The New Fed Chief Must Defend the Dollar ... From President Trump

 | Nov 02, 2017 | 11:17 AM EDT
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President Donald Trump probably hopes the new Federal Reserve chairman will take a dovish stance because he prefers a weak dollar. But the new Fed chief must be careful not to erode the U.S. currency's main competitive edge -- specifically, the "exorbitant privilege" of being the world's reserve currency, as economist Barry Eichengreen called it in his famous book.

Somewhat paradoxically, the new Fed chair may find himself in the position of defending the U.S. currency from symbolic attacks emanating from precisely the man who nominated him to the position in the first place.

The Trump administration is focused intently on ensuring that the main trading partners of the U.S. do not manipulate their currencies to put U.S. exporters at a disadvantage. In its latest report to Congress in October, the U.S. Treasury, while not identifying any major trading partner that actually manipulates its currency, warned that the current state of affairs in world trade cannot continue.

"Treasury remains deeply concerned by the significant imbalances in the global economy. Bilateral trade imbalances with many of our major trading partners have grown to very large levels," the report said.

"This global configuration of external positions is untenable. The United States should not and will not bear the burden of an international trading system that unfairly disadvantages our exports and unfairly advantages the exports of our trading partners... It is critical that our major trading partners durably avoid foreign exchange and macroeconomic policies that facilitate unfair competitive advantage."

This may be music to the ears of President Trump, but such a tough stance, if maintained, risks wearing away the dollar's world reserve status. This status relies on other countries' need to hold dollar reserves and have trade surpluses with the U.S. The more reserves they hold, the safer the dollar is.

Right now, the dollar reigns supreme. It makes up around 64% of the world's total foreign exchange reserves, followed by the euro with 20%, the Japanese yen with 5% and the British pound with 4%, according to data from the International Monetary Fund (IMF). The Chinese yuan makes up around 1% -- not bad for a currency that its country's central bank heavily restricts for use as a portfolio investment.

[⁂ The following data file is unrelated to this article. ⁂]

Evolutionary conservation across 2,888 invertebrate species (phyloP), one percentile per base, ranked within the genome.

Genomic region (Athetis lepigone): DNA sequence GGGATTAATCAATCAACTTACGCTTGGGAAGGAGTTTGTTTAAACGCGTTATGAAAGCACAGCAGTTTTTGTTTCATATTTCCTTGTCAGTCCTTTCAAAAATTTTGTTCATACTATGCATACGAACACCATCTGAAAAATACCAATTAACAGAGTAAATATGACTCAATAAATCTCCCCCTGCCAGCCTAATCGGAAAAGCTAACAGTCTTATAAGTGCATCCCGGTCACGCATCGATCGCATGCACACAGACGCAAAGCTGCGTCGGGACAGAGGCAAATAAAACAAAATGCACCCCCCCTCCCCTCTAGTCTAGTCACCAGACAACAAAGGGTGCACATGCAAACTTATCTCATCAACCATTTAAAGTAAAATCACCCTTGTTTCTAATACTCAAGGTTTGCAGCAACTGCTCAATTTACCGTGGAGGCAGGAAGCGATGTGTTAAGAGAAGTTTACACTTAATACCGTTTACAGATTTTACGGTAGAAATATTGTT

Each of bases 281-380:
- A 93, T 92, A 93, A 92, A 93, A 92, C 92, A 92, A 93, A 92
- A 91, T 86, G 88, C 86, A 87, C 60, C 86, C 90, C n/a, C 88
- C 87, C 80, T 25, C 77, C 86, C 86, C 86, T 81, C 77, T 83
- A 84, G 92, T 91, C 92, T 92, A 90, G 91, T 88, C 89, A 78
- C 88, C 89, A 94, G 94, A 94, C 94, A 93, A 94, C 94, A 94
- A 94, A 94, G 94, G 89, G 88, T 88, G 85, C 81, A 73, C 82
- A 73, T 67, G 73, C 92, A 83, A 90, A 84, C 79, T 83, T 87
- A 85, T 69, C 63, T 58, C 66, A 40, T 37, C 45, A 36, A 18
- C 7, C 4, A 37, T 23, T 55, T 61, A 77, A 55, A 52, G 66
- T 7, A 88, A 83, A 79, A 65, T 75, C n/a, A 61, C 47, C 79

European credit rating agency Scope Ratings notes that the share of the U.S. dollar among other indicators also remains the highest. For example, 63% of international debt securities are denominated in dollars, while 22% are denominated in euros; likewise, 59% of international loans are in dollars, with 21% in euros.

When it comes to over-the-counter foreign-currency derivative contracts, 44% are denominated in dollars, with 14% denominated in euros. Things are a bit more balanced when it comes to international payments; 42% are in dollars and 31% in euros.

All the preceding means that the Fed can print almost as much money as it wants without risking a flight from U.S. debt because Treasury notes and bonds are bought by every central bank elsewhere as part of their foreign currency reserves. The world's central banks are very unlikely to start dumping U.S. Treasuries suddenly, whereas they might do that (and did) with euro-denominated debt when they lost confidence in the currency.

Still, "very unlikely" does not mean it is impossible for the dollar to end up replaced by another currency, or by a basket of currencies. Such a shift could happen in two ways, according to analysts at Scope Ratings: either abruptly, via a major geopolitical shock like the one that saw the dollar replace the British pound at the end of World War II, or gradually over a long period of time, spurred on by U.S. policy changes or market-driven structural changes.

For now, President Trump's obsession with the "unfair" currency advantage that other countries supposedly have over the U.S. seems to suggest the second way would be the most likely, if it happens at all. It very much depends on how the new Fed chair navigates the minefield that has become the dollar's exchange rate policy.

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